Although many people use the terms ‘holding tank’ and ‘septic tank’ interchangeably, they are two distinct sanitation systems. Both types of tanks collect wastewater from the house, but each handles the effluent differently.
While inherently different, it is possible to repurpose one into the other. Do you have a holding tank that you’d like to convert it to a septic tank? Read on for more information about whether a conversion is possible and your best options for when it’s not.
What is a Holding Tank?
When it comes to sewage disposal, a holding tank is an important component. There are many types of holding tanks, but they all serve the same basic purpose – to hold sewage until it can be properly treated. The sewage may come from homes, businesses or industrial sites. Holding tanks are typically made of concrete, plastic or fiberglass, and are often buried underground to prevent odors and pests from accessing the sewage.
What is a Septic Tank?
While a holding tank simply holds sewage, a septic tank is a sewage treatment system. It is typically used in rural areas where there is no connection to a central sewage system. A septic tank can consist of two or more chambers. Sewage from the home flows into the tank where solids settle to the bottom and scum floats to the top.
Finally, the sewage flows out of the septic tank and into a leach field for final treatment. Septic tanks are typically emptied every three to five years, depending on the size of the tank and the amount of sewage produced by the household.
The Difference Between a Septic Tank and Holding Tank
There are some major differences between holding tanks and septic tanks, including their overall purpose, design and installation costs.
The main difference between septic tanks and holding tanks is that septic tanks are designed to treat wastewater before it is discharged into the environment. Holding tanks simply store sewage until it can be disposed.
Holding tanks typically have only one lid and a single compartment. They also only have a single inlet that permits waste from the home or business to enter the tank. A septic tank is part of a system and can contain multiple compartments, multiple lids, internal baffles that direct the different parts of household waste to different areas of the tank and an outlet called a drain field where liquids are returned to the soil.
A holding tank is a temporary solution for holding wastewater and costs $500 to $4,000, compared to $4,500 to $9,600 for septic systems. As the name suggests, a holding tank holds wastewater, but doesn’t have a system to filter the waste. Once a holding tank reaches capacity, it must be emptied.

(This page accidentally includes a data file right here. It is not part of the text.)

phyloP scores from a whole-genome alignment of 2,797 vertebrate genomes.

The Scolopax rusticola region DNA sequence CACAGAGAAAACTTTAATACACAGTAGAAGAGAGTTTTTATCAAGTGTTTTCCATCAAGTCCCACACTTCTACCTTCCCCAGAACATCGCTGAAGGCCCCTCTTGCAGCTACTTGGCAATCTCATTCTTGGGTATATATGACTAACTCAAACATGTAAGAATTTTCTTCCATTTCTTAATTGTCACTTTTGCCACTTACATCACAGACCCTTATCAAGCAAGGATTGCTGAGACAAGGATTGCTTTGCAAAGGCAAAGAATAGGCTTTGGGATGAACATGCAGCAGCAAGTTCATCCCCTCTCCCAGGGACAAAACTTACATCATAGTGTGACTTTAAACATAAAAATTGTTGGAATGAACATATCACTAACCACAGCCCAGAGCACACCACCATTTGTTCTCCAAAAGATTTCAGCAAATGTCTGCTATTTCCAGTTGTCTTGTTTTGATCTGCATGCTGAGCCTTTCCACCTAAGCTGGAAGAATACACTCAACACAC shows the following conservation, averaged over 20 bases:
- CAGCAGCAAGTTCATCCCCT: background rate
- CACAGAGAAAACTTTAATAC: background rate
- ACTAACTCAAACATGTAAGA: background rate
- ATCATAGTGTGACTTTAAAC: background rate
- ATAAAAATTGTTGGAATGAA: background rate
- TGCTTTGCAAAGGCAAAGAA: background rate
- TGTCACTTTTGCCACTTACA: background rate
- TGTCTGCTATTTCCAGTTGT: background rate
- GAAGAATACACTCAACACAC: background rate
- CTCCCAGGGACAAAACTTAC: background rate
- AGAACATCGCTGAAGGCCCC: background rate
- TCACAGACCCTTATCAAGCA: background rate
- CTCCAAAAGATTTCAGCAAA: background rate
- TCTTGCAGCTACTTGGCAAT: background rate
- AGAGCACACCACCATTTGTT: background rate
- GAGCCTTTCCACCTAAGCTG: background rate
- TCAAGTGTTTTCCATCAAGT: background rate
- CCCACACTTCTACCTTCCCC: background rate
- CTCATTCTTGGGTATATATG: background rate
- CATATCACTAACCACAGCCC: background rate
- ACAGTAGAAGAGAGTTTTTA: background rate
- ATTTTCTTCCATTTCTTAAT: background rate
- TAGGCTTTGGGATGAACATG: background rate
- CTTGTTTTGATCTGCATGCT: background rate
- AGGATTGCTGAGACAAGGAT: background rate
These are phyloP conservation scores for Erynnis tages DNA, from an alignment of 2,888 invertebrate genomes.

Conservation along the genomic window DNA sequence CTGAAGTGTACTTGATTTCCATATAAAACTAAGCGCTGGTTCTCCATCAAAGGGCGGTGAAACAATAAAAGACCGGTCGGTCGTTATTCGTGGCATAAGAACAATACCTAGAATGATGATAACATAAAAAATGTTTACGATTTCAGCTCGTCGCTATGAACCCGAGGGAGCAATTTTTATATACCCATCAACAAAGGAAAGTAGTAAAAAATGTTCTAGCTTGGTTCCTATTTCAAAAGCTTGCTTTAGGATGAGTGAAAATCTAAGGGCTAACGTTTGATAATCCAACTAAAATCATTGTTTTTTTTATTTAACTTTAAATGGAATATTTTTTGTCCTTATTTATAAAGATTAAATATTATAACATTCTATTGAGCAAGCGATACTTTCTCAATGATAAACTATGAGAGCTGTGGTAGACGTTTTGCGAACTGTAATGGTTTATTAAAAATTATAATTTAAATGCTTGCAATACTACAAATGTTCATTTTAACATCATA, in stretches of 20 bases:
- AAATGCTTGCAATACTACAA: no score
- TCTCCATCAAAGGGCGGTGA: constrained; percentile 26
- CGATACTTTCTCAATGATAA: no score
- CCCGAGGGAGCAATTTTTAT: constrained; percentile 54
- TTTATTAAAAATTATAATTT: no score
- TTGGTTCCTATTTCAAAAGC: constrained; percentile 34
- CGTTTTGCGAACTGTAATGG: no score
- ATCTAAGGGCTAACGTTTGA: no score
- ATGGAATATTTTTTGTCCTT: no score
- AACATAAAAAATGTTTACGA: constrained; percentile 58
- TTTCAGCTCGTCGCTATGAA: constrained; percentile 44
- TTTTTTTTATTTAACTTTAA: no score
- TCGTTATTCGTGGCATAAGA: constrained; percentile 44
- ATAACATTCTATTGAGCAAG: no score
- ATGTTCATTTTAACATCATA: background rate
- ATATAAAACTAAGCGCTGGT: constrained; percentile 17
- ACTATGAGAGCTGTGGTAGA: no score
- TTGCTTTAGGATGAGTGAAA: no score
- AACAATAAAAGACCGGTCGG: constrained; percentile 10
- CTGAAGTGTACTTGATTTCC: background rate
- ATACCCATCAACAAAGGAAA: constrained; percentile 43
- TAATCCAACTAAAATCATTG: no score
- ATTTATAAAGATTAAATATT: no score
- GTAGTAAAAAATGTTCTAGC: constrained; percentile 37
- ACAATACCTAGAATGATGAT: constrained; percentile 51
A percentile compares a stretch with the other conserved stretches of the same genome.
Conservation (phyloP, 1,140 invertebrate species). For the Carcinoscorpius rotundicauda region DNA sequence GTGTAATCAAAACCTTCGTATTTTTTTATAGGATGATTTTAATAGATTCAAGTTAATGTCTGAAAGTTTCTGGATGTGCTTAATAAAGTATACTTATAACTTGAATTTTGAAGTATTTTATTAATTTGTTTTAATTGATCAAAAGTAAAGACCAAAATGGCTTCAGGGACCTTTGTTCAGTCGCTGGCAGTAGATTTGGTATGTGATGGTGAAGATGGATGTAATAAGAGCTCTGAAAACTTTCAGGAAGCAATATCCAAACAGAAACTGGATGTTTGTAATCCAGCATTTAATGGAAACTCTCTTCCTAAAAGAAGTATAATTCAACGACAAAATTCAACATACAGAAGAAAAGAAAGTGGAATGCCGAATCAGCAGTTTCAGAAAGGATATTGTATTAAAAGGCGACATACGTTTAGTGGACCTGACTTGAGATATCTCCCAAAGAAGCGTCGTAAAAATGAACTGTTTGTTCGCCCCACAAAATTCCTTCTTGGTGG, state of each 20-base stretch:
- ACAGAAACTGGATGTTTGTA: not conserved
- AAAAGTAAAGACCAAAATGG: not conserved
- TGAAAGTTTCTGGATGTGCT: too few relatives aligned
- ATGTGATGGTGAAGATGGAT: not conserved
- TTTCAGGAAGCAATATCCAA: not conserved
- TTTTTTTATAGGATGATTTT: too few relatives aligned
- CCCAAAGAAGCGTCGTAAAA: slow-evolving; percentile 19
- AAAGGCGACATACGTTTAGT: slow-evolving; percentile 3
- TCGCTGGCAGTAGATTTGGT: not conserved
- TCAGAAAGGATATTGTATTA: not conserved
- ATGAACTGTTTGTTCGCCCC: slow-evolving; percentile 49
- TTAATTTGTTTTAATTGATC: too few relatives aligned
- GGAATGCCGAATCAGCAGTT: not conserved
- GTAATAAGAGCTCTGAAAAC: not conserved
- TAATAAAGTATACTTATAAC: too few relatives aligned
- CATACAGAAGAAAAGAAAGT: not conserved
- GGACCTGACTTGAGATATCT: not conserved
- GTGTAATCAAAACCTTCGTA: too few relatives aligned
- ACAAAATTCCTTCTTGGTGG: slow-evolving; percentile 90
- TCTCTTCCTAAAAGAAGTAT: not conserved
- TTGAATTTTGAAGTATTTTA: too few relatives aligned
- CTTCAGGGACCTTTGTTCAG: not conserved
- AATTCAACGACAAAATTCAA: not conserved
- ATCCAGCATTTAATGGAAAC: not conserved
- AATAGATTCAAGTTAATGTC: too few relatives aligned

Holding tanks must be emptied regularly — sometimes weekly — by a truck that pumps the waste out of the tank. Septic systems are usually scheduled to be pumped every three to five years.
Although installation costs can be high, maintenance for a holding tank is generally affordable. Once a holding tank is installed, sewage treatment professionals regularly pump out the effluent and clean the tank. Cleaning costs for septic systems usually range from $400 to $1,000, and this type of maintenance needs to be done every 3-5 years. The fee includes any tools and equipment the plumber or specialist may need.
Most states will require permitting for either holding tanks or septic systems, and the fees will vary state to state.
Will a Holding Tank Convert Into a Septic Tank?
The basic answer is no — the two tanks are completely different in their design and operation. A holding tank is a single compartment tank with no internal baffles and no outlet leading to a drain field. A septic tank is designed to operate as part of a septic system, which is in essence a mini-sewage treatment plant on your property.
A holding tank will not treat sewage at all and must be pumped out while a septic system slowly reduces household sewage to scum and sludge while draining away the liquid. If you are trying to get away from the constant need to pump your holding tank, replacing it with a new septic system is your best alternative.
Tank Depot Septic Tanks for an Alternative Solution
If you have a holding tank and want to convert it into a septic system, the best solution is to replace the holding tank with a septic tank from Tank Depot. Our septic tanks are available in both single and double compartment models and range in capacity from 750 to 1,500 gallons.
Our replacement septic tanks are easily transportable and require little manpower to install, so you can do it on your time. All of our NORWESCO septic tanks that hold 750 gallons or more come with pre-assembled inlet and outlet pipes made from PVC, making the installation process a breeze. We also carry holding tanks that will work for RVs and construction site applications.
For more information on our septic and holding tank solutions, contact us today!